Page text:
Once more into the fray…
The first thing to point out (because of the order in which I wrote this review) is that the people who made the poster didn’t watch the movie. This is just one more example of how marketers should be humanely put down and replaced by those involved in the film. How many times have you watched a movie trailer, saw the film, and said, “but that scene wasn’t even in the movie!” For this reason, I avoid watching trailers for movies I think that I might like. The best trailer I’ve seen (perhaps ever) was for The Girl with the Dragon Tattoo (2011) which was essentially a montage without content. I was interested, more than interested, I was psyched and I didn’t have a clue what it was about. Mission: Accomplished.
Liam Neeson plays Ottway a listless soul employed as a hunter in the north of Alaska to keep the oil workers safe. It’s a place that collects the dross of society. Men who don’t know each other and just hold onto a drill for a paycheck. Flying back to Anchorage, the plane crashes and the survivors try to stay that way. The wolves aren’t going to make it easy.
One of the major insider-baseball fun facts is that this was produced by Ridley and Tony Scott. There are no hyper-speed revolving shots of particularly large trees or landscapes, so that shouldn’t worry you too much. In fact, if there is a touch of the Scott, I couldn’t make it out. I suppose Neeson does walk by some saplings, brushing them with his open palm much as Russell Crowe did in Gladiator (2000), but that’s it.
Joe Carnahan, who directed The A-Team (2010) and Smokin’ Aces (2006), departs from actioneering with a pro-hero bias and gives us the survival of lucky. We’ve just got to keep moving. Sometimes cool things happen, sometimes people just don’t make it, but all the time the wolves are going to scare the crap out of you. Carnahan directs the action much the way you would expect–detached, nature shifting between all white and all black, a bright and piercing sun in your eyes. A crew of semi-eclectic personalities keeps us grounded when we’re not terrified. The characters consider the void aloud and the usual suspects show up–God, not God, oh GOD!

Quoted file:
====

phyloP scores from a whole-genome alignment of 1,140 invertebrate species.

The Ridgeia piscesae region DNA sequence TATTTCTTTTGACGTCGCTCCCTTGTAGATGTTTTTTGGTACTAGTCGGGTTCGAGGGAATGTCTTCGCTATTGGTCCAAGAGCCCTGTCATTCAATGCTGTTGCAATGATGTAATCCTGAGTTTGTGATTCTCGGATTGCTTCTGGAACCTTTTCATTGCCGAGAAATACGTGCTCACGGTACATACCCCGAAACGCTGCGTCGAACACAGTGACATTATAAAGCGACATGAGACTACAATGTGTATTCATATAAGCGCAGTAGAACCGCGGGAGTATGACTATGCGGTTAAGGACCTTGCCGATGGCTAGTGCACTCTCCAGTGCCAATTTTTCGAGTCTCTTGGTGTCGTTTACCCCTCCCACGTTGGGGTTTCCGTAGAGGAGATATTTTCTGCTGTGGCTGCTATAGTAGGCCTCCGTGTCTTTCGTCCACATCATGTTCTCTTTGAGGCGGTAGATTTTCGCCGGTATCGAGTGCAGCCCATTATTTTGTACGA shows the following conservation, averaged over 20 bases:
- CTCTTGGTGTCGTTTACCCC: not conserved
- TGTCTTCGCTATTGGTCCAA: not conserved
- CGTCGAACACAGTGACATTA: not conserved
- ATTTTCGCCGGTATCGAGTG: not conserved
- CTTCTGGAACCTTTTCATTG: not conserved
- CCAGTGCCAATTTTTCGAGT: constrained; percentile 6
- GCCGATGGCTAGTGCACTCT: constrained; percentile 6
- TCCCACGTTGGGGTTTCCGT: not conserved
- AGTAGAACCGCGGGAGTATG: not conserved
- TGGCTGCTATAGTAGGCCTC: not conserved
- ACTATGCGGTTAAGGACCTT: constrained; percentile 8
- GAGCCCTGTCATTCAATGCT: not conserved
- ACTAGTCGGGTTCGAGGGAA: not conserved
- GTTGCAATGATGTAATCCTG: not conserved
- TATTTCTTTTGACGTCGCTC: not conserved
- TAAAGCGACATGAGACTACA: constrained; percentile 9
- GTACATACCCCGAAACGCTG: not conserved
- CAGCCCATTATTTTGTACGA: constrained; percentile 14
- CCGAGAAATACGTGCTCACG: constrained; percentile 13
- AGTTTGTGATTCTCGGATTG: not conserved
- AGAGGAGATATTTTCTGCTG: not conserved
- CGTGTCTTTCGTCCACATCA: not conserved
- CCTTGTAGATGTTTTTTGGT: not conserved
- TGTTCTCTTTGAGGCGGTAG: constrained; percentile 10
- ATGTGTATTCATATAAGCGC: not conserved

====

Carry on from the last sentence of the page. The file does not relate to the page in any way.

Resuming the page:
Like a joke, when you pull out all the pieces, it stops being funny and, in this case, stops being interesting. That’s why we don’t read movies–we watch them. Watch this one. Yeah, all the philosophy has been considered and some of it is done better elsewhere. This one is about survival–how do you survive, why survive, will we survive? The movie captures it, we watch it, and then we sit there in silence for a good ten minutes letting it swim laps in our heads. That is, unless you go with someone and they break in too early and asks, “What did you think?” Shh. I’m thinking.
There are a number of films that cause this in me–Valhalla Rising (2009), Drive (2011), and Inception (2010) are decent examples. The movie ends (usually in the same drop-the-curtain way) and I look around like I’ve forgotten where I am. I try to catch a thought and it swims away. I think that means I liked it.
Liam Neeson was excellent, as we have come to expect from him. We see his character all over his face and we feel his thoughts when we look into his eyes. His character is well built by the dialogue and he takes it the rest of the way. His support is functional-to-very good. Their characters are less well built, but that’s not too important. There was only one moment where the script got a bit too literal for itself and a little bit of the magic died. It happens right near the end, so that’s doubly unfortunate. A character inquires so laboriously–we got the point five words in, that’s where you were supposed to stop typing. Oh well. One crack is pretty good.
What The Edge (1997) was for the bear, The Grey is for the wolf. There I said it. To those who fear this will lead to anti-wolf sentiment, I say, “Wha?” Jaws (1975) didn’t make the Chinese a bunch of alternative medicine loonies for shark fin soup. The Grey doesn’t have anything to do with ranchers prioritizing their livestock. Please!